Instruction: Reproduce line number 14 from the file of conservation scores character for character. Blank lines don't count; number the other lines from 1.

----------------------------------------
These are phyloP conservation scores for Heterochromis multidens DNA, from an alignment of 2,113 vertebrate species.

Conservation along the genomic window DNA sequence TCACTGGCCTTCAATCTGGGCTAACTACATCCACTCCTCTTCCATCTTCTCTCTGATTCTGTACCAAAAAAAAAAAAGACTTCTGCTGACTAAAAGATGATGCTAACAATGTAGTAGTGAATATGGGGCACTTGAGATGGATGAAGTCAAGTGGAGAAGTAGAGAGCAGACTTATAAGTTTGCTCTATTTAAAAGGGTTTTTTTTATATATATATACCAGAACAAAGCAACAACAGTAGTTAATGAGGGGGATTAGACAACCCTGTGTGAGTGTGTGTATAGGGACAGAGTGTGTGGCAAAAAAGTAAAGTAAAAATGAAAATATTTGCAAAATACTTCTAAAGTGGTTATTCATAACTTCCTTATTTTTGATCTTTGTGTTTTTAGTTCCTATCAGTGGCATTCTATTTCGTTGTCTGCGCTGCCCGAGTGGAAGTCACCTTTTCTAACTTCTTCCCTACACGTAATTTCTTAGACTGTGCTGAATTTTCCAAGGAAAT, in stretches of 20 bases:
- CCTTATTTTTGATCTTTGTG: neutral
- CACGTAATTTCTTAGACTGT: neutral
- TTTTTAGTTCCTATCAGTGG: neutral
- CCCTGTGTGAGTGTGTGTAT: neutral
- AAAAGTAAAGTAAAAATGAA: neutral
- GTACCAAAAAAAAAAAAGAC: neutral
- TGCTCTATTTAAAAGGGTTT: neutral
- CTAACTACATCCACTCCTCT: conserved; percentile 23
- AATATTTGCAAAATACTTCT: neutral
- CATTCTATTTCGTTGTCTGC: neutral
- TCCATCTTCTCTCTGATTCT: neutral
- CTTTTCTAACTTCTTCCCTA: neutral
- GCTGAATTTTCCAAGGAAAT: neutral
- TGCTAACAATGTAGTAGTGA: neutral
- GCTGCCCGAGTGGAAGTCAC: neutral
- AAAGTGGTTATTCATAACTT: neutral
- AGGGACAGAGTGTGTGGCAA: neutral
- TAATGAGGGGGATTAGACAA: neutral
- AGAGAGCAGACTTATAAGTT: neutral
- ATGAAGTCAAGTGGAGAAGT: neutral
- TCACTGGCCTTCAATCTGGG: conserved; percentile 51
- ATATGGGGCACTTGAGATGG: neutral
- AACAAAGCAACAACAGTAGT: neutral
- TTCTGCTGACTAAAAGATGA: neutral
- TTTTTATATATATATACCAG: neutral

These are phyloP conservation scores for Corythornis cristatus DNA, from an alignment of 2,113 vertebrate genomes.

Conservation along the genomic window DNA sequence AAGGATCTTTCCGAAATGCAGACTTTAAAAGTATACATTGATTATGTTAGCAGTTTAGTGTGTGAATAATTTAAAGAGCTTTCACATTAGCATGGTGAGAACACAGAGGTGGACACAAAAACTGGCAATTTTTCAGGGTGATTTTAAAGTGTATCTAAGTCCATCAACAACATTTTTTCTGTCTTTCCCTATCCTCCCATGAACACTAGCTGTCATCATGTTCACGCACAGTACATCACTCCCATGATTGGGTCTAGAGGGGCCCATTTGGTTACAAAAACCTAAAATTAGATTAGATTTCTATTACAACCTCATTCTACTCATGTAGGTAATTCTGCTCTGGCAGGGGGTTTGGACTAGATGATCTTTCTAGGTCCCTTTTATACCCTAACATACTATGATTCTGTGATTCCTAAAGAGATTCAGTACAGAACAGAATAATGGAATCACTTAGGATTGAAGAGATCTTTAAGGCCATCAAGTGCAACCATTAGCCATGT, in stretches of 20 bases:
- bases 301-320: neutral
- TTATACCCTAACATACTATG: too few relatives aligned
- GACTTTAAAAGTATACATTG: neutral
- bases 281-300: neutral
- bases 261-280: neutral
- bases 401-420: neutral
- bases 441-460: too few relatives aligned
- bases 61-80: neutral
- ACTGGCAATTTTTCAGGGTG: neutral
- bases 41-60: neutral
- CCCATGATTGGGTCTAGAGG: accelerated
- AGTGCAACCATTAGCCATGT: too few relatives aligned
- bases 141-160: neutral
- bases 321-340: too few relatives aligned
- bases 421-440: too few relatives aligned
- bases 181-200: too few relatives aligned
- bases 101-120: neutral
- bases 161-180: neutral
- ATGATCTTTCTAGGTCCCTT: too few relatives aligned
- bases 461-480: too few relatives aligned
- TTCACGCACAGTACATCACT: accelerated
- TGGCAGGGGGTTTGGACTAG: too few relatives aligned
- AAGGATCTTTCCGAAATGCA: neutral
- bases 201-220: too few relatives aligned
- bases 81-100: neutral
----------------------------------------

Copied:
- CTTTTCTAACTTCTTCCCTA: neutral